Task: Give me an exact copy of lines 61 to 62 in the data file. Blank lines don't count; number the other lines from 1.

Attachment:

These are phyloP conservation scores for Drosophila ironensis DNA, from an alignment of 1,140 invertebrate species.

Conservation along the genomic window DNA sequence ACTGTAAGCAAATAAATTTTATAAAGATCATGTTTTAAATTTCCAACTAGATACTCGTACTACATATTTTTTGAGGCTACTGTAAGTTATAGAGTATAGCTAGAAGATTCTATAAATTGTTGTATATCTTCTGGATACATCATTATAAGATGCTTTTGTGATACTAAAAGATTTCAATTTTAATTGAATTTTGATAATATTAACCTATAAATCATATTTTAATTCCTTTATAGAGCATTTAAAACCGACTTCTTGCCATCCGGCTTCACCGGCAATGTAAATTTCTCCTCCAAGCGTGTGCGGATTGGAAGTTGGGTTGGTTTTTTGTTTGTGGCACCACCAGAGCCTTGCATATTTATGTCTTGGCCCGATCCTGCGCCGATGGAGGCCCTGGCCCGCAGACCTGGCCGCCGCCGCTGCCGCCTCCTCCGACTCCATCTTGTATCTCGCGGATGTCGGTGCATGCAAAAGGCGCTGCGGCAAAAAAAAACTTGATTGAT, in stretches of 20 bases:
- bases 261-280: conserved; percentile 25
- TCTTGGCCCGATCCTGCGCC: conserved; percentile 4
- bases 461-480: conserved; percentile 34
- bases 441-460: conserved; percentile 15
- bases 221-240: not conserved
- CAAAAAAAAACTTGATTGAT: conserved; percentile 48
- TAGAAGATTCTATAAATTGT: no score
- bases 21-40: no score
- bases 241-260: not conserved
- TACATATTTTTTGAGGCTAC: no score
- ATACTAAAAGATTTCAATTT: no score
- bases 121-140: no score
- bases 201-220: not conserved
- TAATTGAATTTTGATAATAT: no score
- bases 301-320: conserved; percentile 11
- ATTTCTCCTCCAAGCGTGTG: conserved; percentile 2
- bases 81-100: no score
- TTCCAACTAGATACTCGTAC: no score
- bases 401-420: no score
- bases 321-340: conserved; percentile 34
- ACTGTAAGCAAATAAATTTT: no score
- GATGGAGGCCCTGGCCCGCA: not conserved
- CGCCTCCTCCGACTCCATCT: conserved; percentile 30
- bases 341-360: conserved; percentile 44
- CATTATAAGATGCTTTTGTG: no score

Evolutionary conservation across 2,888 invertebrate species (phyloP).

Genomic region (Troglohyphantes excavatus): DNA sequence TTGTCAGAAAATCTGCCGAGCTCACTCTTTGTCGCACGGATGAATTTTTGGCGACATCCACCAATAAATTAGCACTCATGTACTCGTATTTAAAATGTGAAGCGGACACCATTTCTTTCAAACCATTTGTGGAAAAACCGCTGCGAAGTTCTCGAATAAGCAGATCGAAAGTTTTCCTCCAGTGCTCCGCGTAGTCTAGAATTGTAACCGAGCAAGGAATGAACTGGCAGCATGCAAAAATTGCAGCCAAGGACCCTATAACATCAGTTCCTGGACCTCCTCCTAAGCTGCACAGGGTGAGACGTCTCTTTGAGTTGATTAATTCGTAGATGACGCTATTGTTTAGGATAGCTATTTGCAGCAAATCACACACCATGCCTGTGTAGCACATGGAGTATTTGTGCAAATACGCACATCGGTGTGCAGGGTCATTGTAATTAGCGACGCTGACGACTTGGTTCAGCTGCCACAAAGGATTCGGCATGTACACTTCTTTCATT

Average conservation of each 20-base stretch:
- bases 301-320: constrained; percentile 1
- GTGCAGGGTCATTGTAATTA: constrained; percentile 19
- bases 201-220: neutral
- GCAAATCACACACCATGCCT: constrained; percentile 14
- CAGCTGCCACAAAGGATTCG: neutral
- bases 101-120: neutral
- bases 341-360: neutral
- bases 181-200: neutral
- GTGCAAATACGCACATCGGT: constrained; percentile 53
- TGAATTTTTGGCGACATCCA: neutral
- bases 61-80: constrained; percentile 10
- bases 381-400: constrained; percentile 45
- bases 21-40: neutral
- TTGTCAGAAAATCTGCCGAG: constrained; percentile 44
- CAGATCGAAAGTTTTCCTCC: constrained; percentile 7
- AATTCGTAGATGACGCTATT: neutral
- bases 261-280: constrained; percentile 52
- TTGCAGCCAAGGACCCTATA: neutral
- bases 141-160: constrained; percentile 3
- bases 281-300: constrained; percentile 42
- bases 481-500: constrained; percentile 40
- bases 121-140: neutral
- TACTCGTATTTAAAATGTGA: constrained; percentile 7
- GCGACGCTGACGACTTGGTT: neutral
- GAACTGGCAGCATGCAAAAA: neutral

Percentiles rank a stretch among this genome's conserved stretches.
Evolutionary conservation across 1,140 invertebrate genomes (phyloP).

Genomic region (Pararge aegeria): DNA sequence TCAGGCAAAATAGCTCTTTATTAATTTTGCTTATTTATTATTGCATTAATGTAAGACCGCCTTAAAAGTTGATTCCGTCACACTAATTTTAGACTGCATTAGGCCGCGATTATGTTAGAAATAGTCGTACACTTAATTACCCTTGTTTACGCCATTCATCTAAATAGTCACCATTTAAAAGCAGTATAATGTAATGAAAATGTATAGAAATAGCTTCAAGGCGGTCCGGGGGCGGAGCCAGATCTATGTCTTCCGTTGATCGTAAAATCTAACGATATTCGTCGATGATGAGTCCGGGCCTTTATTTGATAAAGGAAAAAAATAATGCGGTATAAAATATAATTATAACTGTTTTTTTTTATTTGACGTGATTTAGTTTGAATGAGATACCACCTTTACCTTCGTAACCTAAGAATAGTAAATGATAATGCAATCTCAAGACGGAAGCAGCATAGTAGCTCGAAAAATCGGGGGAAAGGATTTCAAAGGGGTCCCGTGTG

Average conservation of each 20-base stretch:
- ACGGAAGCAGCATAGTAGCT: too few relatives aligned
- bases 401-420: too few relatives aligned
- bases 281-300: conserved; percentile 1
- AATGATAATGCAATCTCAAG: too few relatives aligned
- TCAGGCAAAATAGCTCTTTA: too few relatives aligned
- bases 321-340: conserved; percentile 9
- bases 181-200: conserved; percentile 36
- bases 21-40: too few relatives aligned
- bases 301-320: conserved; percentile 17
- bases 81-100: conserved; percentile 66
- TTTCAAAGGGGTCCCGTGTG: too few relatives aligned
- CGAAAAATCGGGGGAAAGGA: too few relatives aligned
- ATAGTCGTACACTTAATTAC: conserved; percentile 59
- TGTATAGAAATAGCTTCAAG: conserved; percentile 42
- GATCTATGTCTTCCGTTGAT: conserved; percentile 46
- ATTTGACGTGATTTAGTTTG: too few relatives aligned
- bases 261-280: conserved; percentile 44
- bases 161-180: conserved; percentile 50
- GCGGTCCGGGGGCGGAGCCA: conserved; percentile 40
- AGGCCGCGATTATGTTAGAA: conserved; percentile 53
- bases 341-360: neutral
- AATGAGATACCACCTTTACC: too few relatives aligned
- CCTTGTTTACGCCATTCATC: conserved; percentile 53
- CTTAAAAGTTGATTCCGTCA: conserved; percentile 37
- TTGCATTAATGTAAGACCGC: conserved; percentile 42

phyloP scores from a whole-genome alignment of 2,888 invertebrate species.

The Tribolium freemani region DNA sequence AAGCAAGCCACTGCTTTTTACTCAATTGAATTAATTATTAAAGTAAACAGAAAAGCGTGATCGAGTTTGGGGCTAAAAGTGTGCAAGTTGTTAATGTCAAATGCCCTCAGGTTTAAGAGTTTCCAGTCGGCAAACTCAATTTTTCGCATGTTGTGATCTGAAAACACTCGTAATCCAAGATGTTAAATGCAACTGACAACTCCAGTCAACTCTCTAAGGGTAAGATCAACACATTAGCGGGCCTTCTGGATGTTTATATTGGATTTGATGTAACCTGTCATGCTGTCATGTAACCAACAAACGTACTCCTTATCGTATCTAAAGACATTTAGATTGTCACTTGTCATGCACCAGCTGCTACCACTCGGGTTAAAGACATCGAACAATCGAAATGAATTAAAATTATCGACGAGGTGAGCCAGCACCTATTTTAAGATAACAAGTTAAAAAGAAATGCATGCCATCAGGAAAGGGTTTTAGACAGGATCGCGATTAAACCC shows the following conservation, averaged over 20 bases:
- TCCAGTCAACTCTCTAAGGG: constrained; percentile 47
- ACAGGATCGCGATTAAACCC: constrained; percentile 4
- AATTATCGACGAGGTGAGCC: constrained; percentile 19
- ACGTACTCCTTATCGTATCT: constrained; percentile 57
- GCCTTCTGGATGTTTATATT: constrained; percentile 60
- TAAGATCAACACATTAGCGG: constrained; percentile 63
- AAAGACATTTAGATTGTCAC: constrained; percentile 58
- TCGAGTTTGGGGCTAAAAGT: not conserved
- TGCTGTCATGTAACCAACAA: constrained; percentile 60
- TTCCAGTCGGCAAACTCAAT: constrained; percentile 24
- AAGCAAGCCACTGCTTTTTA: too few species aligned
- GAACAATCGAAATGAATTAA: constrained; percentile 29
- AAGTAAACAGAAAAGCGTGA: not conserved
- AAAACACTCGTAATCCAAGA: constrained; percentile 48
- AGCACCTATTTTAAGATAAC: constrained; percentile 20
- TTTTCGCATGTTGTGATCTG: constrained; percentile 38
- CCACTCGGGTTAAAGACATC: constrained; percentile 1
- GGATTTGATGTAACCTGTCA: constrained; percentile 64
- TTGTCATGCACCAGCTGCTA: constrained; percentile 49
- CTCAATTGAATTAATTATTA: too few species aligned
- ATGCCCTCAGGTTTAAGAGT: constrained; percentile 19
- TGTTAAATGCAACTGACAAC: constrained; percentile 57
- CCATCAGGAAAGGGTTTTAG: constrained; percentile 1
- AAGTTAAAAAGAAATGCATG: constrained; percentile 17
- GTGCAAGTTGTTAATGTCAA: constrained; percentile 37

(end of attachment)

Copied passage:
- bases 401-420: too few relatives aligned
- bases 281-300: conserved; percentile 1